Google helps 'bridge the digital divide' in New London
New London — On a typical Wednesday, there's a line waiting outside both the front and back doors of the Public Library of New London when it opens at 1 p.m.
The library's 31 computers were used more than 32,000 times last year. With the relocation of the Connecticut Department of Labor American Job Center from New London to Montville, the library has been helping more job seekers. Proof of that is the more than 4,500 job-related questions it answered last year, a record. The library is starting a job club next month to address the need.
"There's a huge digital divide in New London. The library plays a big role in bridging the gap," said Madhu Gupta, executive director of the library.
On Friday, the library became a training ground for job seekers, small business owners and nonprofits to brush up on their digital skills. More than 100 people attended a free, daylong training put on by Google as part of the company's economic development initiative, known as Grow with Google.
Mayor Michael Passero said the city is starting to expand — "we call it New London on the rise," he said — and the library is an "important partner" in that growth, helping to connect residents with opportunities that are coming. He mentioned submarine construction jobs and the opportunity for New London to be a hub for the offshore wind industry. He said the city also is working on a project to develop a co-working space in the city.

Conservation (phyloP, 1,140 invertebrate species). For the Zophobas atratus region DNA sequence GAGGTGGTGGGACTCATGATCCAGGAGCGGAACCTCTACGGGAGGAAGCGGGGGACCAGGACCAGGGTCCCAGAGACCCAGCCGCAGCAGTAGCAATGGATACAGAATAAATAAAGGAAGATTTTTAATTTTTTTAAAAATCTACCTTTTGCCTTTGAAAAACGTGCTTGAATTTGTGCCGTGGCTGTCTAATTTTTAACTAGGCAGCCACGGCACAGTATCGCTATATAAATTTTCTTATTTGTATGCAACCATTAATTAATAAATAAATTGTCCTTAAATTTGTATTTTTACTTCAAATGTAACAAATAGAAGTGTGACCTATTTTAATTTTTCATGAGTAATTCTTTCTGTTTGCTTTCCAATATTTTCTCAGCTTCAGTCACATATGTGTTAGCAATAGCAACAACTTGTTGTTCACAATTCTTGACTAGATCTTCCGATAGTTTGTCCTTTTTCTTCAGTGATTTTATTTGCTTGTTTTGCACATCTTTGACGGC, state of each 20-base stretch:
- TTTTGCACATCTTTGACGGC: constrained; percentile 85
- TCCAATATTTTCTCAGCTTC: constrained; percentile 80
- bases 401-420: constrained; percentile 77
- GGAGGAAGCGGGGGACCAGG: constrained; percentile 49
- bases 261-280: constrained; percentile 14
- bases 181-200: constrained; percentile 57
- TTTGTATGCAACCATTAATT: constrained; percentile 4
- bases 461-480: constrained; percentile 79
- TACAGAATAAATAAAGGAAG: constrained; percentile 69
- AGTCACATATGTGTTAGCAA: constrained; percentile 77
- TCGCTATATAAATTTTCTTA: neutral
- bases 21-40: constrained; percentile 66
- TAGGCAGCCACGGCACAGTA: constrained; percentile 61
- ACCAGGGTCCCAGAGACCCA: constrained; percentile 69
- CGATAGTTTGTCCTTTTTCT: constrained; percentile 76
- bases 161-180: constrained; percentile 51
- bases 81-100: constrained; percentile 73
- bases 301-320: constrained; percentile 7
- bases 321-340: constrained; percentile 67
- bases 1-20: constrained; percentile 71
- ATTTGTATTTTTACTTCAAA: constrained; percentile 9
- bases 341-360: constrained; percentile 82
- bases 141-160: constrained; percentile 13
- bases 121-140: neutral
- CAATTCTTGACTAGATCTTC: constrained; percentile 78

New London was the third and last stop of Google's tour in Connecticut. The company held workshops in Hartford and New Haven earlier in the week. The goal is to hold these training sessions in all 50 states. Google's 2017 Economic Impact Report found that 14,000 Connecticut businesses generated $4.13 billion in economic activity through Google's tools.
The sessions included tips on search engine optimization and online marketing.
Michelle France, 34, of Middle Haddam, who does web design and social media for a book publisher in Marlborough, came to learn how to better promote her employer's business and drive traffic to his website.
Attendees also took advantage of 20-minute "ask anything" one-on-one sessions with Google staff.
Staff fielded questions from small business owners looking to better promote themselves and job seekers looking for tips. At least one person wanted to learn how to use Excel. Representatives from nonprofits came to learn how they can optimize digital tools in their work.
Therese Etoka, 18, a student at Connecticut College, said the digital skills taught Friday will be useful in whatever field she decides to go into. She's planning to major in international relations and political science. Her goal is to help women in developing countries — like her home country, Democratic Republic of Congo — leverage technology to become successful entrepreneurs.
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